Gender and Power in Contemporary Politics

Undergraduate course

Course description

Objectives and Content

This course examines the role gender plays in politics and policy formation. Special attention is given to two strands of research that from different angles studies the intersection of gender and politics. The first strand studies gender as politics and explores how and why questions related to bodies, sexualities and identities are some of the most contentious issues in contemporary politics. The second strand studies gender in politics and address the causes and consequences of gender inequalities in political and bureaucratic institutions. By combining perspectives from these two strands of research the course explores how gender affects political behavior and power, including political socialization, political attitudes, and public policy creation and implementation in different countries. Time will be spent on understanding and discussing different debates on gender, such as the #MeToo movement, transgender rights, equal pay, paternity leave, abortion rights, gender quotas and tokenism, but also draw attention to how gender perspectives are relevant for policy making and implementation in a wide diversity of policy areas.  This course has three goals.
  1. The first goal is for you to learn about different conceptualizations of gender and familiarize yourself with different analytical tools used to study the relationship between gender and politics. Over the last decades there has been an explosion of gender studies in political science and public administration, and we will spend time examining and critiquing established theories and the empirical evidence supporting them.
  2. The second goal of the course is for you to develop an understanding of the role that gender has in the distribution of political power. To accomplish this goal, we study gender differences in political institutions, such as political parties, elected political offices, and in bureaucratic institutions, with a special attention to how gender norms and informal institutions affect opportunities and impact.
  3. A third goal is to explore whether gender matters for policy making and implementation. Careful attention will be paid to theories and evidence that expect women to do politics and leadership different from men, both in style, behavior, competency, and areas of attention, and you will get an overview over both literature that support such claims and studies demonstrating more nuanced perspectives on how gender impacts policy processes.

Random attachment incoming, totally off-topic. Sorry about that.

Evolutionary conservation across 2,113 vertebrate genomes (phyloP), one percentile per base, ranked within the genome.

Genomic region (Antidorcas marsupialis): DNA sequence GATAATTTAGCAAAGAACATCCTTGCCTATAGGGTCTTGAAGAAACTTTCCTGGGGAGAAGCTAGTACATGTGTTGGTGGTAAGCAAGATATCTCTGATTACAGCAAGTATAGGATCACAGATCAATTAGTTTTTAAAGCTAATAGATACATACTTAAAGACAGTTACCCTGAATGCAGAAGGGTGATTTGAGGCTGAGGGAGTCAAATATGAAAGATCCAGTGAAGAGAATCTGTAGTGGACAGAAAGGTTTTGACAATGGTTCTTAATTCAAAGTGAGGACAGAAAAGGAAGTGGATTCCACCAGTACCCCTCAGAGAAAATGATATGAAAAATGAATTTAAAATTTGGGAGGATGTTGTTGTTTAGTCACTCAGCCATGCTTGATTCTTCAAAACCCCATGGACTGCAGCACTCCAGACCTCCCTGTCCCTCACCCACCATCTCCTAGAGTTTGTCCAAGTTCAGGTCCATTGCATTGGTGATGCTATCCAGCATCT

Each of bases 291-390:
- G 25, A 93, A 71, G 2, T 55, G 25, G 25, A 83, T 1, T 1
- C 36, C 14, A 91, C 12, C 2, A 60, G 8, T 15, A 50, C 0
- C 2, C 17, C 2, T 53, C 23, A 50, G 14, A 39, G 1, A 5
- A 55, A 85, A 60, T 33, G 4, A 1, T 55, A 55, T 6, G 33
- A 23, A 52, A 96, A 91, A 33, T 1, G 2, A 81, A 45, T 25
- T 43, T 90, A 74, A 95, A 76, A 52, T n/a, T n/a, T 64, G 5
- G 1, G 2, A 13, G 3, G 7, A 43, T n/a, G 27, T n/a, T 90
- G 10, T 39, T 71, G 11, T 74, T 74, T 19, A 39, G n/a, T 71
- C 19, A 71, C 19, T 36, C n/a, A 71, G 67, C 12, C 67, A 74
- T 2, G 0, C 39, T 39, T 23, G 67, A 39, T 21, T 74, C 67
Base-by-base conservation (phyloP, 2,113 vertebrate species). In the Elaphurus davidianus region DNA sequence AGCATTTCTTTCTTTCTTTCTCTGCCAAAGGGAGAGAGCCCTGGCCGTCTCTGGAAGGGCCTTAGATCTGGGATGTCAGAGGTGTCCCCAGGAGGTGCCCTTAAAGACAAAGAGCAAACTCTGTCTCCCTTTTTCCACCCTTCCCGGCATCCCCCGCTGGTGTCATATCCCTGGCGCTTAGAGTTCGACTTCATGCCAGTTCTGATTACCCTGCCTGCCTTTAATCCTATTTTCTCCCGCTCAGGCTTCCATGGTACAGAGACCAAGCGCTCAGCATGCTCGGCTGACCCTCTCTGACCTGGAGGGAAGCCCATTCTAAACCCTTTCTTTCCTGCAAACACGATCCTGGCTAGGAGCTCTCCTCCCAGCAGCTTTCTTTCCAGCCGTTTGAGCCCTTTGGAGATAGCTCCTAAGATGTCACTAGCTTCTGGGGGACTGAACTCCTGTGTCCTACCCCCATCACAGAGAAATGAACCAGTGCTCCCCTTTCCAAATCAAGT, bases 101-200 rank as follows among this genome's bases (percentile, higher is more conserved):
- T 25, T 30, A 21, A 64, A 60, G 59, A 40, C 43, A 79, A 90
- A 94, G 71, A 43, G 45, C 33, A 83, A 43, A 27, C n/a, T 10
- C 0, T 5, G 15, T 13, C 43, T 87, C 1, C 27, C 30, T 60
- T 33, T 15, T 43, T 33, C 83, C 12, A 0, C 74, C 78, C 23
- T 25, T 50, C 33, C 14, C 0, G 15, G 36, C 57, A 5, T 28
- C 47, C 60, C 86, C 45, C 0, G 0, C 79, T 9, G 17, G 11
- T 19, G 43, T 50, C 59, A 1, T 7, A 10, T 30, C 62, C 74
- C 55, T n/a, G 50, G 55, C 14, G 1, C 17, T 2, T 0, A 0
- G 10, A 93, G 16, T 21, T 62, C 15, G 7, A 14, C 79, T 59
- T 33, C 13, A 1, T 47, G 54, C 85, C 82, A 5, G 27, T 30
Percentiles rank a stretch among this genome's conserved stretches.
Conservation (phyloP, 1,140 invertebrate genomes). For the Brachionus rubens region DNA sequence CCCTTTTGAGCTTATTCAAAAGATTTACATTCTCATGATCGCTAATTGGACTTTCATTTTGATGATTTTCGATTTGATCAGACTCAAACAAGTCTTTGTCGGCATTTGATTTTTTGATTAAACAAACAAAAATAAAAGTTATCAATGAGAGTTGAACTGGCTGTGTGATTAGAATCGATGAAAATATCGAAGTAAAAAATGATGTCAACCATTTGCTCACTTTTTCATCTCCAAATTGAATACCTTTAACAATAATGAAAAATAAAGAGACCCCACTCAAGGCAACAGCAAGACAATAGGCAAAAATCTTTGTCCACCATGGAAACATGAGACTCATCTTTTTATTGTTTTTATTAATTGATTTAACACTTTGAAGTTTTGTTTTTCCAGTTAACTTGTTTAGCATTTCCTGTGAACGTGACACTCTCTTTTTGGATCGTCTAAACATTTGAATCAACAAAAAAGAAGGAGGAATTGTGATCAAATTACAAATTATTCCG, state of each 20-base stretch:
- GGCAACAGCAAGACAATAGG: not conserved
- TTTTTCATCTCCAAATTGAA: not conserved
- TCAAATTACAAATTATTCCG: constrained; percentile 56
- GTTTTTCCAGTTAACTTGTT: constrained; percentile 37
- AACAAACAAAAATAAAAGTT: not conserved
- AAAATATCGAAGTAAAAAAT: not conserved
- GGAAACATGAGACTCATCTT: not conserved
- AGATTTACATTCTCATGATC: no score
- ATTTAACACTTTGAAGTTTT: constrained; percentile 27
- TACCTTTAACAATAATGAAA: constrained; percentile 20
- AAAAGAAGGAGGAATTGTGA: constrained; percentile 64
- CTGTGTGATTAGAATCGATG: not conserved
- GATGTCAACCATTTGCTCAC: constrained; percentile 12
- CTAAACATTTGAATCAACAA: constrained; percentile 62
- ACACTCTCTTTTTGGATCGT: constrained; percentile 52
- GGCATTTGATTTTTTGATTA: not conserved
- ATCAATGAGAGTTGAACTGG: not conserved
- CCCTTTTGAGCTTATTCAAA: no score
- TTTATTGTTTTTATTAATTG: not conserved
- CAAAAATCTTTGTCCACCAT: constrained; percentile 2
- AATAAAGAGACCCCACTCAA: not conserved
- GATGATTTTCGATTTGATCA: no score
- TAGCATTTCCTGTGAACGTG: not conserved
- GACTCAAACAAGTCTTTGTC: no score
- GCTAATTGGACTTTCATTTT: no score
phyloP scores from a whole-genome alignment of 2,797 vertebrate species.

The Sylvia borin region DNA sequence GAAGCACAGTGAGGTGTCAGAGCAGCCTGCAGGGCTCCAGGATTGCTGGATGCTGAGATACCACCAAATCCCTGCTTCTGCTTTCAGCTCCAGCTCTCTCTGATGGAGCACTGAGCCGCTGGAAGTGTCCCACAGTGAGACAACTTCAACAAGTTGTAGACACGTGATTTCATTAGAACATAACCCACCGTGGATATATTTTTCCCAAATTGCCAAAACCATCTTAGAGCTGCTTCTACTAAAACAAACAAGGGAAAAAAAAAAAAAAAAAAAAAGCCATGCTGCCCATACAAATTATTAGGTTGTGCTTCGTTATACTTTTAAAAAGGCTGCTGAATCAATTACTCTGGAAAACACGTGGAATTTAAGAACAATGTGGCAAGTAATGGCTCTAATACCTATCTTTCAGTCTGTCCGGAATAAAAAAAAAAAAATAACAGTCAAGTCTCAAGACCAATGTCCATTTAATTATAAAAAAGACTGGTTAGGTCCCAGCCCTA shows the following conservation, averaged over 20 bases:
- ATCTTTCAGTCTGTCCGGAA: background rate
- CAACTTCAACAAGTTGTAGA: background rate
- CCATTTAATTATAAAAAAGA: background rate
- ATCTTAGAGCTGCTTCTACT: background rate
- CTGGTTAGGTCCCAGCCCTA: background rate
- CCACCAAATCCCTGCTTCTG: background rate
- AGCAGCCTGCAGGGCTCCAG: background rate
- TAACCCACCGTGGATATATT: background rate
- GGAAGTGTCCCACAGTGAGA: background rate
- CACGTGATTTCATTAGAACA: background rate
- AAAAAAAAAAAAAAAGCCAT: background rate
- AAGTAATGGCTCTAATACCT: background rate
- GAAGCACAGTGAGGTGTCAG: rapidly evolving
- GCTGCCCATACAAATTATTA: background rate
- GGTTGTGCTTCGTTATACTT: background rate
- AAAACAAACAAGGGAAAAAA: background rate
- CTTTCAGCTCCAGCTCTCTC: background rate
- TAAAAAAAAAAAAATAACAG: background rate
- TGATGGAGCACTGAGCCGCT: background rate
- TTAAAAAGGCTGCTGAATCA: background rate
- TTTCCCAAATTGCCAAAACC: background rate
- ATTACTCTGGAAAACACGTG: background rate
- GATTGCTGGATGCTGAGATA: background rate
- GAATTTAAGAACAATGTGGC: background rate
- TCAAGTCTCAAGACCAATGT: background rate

Learning Outcomes

A student who has completed the course should have the following learning outcomes defined in terms of knowledge, skills and general competence:


The student

  • has knowledge about the literature on gender perspectives in policy making and representation.
  • has knowledge about how socialization, norms and informal institutions have gendered consequences and contribute to political inequalities  
  • can give an overview over different strands of research in the gender and politics literature
  • can give an account of the historical development of studying gender and politics


The student

  • have some training in presenting critical analysis of relevant literature
  • can discuss and assess the strengths and shortcomings of different analytical frameworks used to study gender and politics
  • understand relevant concepts and theories
  • know that gender inequalities vary across countries

General competence

The student

  • can use the skills required in this topic on new areas and topics
  • can examine, debate, and provide critique of theories and concepts
  • understand what is meant by a "gender perspective"

ECTS Credits


Level of Study


Semester of Instruction

Required Previous Knowledge
Recommended Previous Knowledge
  • AORG101GOV101
  • AORG104/GOV104
  • AORG103/AORG107/AORG109 / GOV103/GOV107/GOV109
  • Credit Reduction due to Course Overlap
  • AORG217 (10 ECTS)
  • Access to the Course
    Open to all students at the University of Bergen.
    Teaching and learning methods
    8 lectures and 2 seminars 
    Compulsory Assignments and Attendance

    One compulsory group presentation in the seminar on a given topic. 

    The compulsory assignment must be approved in order to take the exam. Approved compulsory assignments are valid in the current and following two semesters.

    Forms of Assessment

    3 days take home exam, 3000 words (+/- 10%), excluding the title page, table of contents, references, tables, and attachments)

    The exam will be given in the language in which the course is taught.

    The exam answer can be submitted in English, Norwegian, Swedish or Danish.

    Grading Scale
    Grading A-F.
    Assessment Semester

    Assessment in in teaching semester.

    A retake exam is arranged for students with valid absence according to § 5-5 in the UiB regulations.

    If there is a retake exam, this will be available for students with the follow results/absences:

    • Medical certificate/valid absence
    • Interruption during the exam
    • Fail/failed

    If you have the right to take a retake exam and a retake exam is arranged for students with valid absences, you can sign up yourself in Studentweb after 1. august.

    Reading List
    The reading list for the spring semester will be ready before 1 December.
    Course Evaluation
    All courses are evaluated according to UiB's system for quality assurance of education.
    Programme Committee
    The Programme Committee is responsible for the content, structure and quality of the study programme and courses. 
    Course Administrator
    Department of Government at the Faculty of Social Sciences has the administrative responsibility for the course and the study programme.